Taking a new look at tuberculous meningitis

Using Bayesian statistics to reanalyse clinical data highlights a link between survival and the genetic makeup of tuberculous meningitis patients.
  • Views 97
  • Annotations

Brain from a fatal case of tuberculous meningitis. The protective layers (or leptomeninges) which wrap the brainstem and cerebellum (bottom third) are markedly thickened by a fluid build-up linked to the inflammatory process. Image credit: Adapted from Yale Rosen (CC BY-SA 2.0)

Tuberculous meningitis is a serious infection of the lining of the brain, which affects over 100,000 people a year. Without treatment, it is always fatal: even with proper antibiotics, about a quarter of patients do not survive and many will have permanent brain damage. Overactive inflammation is thought to contribute to this process. Corticosteroid drugs, which dampen the inflammatory process, are therefore often used during treatment. However, they merely reduce mortality by 30%, suggesting that only some people benefit from them.

Two recent studies have linked the genetic makeup of individuals who have tuberculous meningitis to how they respond to corticosteroids. There were, in particular, differences in the LTA4H gene that codes for an inflammation-causing protein. According to these results, only individuals carrying high-inflammation versions of the LTA4H gene would benefit from the treatment. Yet a third study did not find any effect of the genetic background of patients.

All three papers used frequentist statistics to draw their conclusions, only examining the percentage of people who survived in each group. Yet, this type of analysis can miss important details. It also does not work well when the number of patients is small, or when the effectiveness of a drug varies during the course of an illness.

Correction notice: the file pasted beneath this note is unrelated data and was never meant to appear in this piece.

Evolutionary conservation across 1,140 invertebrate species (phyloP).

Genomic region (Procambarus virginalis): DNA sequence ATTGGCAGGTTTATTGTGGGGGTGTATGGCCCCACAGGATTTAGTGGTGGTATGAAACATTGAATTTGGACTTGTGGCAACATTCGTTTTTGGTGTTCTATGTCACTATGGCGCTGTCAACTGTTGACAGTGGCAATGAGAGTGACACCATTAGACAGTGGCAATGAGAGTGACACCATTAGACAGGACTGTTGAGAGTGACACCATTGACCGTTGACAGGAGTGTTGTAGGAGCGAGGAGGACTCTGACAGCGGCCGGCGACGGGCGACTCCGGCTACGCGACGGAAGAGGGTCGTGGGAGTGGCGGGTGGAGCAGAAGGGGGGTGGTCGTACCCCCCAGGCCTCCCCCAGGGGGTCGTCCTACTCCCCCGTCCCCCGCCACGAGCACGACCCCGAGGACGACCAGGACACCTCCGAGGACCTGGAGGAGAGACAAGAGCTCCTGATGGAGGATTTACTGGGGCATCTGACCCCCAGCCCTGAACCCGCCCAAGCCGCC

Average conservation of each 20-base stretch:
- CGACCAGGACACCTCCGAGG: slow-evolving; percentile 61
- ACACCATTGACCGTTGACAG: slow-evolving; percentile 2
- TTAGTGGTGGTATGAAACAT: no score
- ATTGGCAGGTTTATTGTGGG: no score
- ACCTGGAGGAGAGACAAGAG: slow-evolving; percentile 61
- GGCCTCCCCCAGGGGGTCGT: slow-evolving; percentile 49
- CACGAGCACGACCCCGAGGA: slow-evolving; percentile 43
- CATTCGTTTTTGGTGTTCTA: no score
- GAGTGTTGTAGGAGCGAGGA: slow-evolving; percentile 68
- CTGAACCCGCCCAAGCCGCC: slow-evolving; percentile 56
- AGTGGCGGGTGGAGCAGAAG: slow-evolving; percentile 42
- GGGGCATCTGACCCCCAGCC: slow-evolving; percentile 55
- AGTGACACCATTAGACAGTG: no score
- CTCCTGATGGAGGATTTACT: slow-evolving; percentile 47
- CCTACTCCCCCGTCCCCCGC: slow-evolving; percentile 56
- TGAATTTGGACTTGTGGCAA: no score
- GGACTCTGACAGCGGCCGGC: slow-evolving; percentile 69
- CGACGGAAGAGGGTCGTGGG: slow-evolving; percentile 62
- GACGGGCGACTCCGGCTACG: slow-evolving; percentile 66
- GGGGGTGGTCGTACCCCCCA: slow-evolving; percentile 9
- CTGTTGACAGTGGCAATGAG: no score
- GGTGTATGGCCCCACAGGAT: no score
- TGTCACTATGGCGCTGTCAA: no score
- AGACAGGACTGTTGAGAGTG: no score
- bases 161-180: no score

Another method, called Bayesian statistics, can perform better under these limitations. In particular, it takes into account the probability of an event based on prior knowledge – for instance, that the risk of dying varies smoothly with time.

Here, Whitworth et al. used Bayesian statistics to reanalyse the data from these studies, demonstrating that death rates were correlated with the type of LTA4H gene carried by patients. In particular, corticosteroid treatment worked best for people with the high inflammation versions of the gene. However, regardless of genetic background, corticosteroids were not effective if patients were extremely sick before being treated.

The work by Whitworth et al. demonstrates the importance of using Bayesian statistics to examine the effectiveness of medical treatments. It could help to design better protocols for tuberculous meningitis treatment, tailored to the genetic makeup of patients.